Calvary Road Baptist Church

“THE CHURCH OF JESUS CHRIST: ITS METAPHORS (flock)” Part 2

 

This second in a series of messages is focused on the church of Jesus Christ. In our study of the church of Jesus Christ we observe that use is made of metaphors and other figures of speech for the purpose of providing us with a greater and more thorough understanding of the nature and function of the church of Jesus Christ.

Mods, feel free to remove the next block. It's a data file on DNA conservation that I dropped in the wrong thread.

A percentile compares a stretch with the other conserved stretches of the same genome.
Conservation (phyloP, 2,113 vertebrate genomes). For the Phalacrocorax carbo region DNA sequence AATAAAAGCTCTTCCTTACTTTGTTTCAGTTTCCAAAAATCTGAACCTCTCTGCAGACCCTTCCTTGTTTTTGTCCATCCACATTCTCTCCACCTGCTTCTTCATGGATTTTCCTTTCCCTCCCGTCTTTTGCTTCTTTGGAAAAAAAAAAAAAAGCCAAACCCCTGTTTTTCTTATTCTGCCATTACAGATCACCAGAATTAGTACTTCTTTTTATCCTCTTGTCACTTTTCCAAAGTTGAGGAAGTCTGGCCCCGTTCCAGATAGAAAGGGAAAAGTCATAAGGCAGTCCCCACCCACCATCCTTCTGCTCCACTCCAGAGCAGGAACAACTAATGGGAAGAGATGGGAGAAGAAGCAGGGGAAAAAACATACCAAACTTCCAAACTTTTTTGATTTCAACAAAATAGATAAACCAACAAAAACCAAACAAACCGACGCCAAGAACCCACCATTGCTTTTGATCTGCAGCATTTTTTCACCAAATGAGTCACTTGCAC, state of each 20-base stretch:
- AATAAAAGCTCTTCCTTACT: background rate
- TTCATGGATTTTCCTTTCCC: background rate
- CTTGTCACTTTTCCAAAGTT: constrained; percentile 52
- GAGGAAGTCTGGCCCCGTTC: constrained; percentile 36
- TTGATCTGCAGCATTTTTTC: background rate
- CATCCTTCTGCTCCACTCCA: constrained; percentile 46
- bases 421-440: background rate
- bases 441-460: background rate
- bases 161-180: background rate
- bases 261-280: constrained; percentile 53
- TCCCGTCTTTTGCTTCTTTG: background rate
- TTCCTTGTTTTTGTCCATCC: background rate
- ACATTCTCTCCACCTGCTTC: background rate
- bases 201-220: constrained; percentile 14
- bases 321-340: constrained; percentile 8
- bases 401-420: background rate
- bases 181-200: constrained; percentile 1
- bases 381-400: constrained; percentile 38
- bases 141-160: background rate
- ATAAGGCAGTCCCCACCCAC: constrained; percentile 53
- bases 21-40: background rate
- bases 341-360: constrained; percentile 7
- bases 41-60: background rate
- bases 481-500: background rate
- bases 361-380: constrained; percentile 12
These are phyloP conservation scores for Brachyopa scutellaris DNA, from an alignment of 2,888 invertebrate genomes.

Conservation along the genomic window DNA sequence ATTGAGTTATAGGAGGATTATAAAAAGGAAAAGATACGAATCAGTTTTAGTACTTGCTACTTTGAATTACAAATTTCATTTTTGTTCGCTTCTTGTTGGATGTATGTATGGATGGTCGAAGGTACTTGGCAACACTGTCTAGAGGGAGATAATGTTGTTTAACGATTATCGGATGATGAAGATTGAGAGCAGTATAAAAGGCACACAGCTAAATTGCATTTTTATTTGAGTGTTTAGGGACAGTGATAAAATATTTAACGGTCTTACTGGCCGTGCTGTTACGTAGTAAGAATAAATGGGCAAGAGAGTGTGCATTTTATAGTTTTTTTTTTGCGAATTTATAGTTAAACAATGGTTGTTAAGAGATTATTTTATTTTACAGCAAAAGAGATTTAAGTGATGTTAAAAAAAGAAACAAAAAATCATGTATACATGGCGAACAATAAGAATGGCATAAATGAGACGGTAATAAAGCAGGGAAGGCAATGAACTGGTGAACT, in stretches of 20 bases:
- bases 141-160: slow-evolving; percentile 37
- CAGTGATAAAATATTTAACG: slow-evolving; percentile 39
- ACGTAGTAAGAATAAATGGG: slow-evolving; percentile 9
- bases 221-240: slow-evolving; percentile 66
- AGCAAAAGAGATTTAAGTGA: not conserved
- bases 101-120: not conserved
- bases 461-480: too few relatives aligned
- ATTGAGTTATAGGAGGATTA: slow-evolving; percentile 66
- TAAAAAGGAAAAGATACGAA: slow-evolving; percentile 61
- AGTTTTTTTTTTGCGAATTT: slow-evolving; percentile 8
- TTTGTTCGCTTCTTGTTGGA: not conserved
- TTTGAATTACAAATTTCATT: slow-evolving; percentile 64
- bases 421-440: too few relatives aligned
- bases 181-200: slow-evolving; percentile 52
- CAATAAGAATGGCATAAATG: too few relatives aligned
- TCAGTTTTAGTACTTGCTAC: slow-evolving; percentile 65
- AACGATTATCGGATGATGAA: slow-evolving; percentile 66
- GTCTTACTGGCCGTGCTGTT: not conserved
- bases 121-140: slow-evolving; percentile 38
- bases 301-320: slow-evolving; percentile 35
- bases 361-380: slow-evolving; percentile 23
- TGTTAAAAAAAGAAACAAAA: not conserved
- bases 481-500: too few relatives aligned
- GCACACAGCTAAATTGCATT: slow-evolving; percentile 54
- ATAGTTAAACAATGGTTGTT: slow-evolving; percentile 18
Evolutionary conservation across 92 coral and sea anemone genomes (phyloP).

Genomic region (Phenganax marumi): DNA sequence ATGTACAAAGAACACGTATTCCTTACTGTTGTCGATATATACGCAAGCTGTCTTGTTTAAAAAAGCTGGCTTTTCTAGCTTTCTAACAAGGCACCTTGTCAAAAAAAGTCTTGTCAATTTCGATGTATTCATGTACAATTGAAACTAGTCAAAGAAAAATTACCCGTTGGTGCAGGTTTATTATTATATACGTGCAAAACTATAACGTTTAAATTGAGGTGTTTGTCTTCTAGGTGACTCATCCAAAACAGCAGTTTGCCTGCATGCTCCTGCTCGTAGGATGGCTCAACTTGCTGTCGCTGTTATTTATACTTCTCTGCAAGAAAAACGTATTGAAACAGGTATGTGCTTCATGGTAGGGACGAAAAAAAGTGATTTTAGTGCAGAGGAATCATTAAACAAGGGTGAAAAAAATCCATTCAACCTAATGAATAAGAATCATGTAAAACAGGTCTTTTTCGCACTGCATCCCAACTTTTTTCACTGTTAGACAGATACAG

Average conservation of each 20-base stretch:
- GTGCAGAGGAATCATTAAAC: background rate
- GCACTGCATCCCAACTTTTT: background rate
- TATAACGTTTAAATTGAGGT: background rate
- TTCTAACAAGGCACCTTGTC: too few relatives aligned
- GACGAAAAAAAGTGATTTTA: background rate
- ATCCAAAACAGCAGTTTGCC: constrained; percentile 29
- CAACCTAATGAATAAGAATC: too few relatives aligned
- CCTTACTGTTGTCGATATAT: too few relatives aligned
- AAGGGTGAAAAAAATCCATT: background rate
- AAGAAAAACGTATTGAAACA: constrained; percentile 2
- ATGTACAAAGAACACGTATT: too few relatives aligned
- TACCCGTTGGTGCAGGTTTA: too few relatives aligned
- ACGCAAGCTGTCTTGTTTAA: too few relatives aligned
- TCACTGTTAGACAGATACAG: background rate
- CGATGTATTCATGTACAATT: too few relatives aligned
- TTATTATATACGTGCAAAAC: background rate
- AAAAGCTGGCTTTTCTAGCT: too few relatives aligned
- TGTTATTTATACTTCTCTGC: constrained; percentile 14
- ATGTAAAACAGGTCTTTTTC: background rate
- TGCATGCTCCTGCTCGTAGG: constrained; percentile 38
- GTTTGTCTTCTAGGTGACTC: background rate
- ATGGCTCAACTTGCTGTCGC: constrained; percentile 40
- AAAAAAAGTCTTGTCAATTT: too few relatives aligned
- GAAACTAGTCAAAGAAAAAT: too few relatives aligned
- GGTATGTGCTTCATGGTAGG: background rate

We know the church of Jesus Christ is the body of Christ.[1] We know the church of Jesus Christ is the temple of God.[2] We know the church of Jesus Christ is a priesthood.[3] Last week we began to explore the metaphor of the church of Jesus Christ as a flock. The challenge arises when it becomes apparent that the nation of Israel, specifically the kingdom of Judah (which would include those from the north tribes of Israel who had migrated to the kingdom of Judah region over the years), is described as “the LORD’s flock” by the prophet Jeremiah and the prophet Zechariah, while the metaphor “the flock” is also found in the New Testament as a label for the church of Jesus Christ. However, the two flocks are not the same. Israel is not the church and the church is not Israel, though the flock metaphor is used in both testaments. The flock in the Old Testament refers to the nation of Israel, an entity bound to God by covenant into which mostly unregenerate physical descendants of Abraham, Isaac, and Jacob were physically born and circumcised. The church of Jesus Christ, on the other hand, is comprised of saved individuals from every kindred, tongue, and tribe, both Jewish Christians and Gentile Christians who have been baptized by immersion following their conversion to Christ.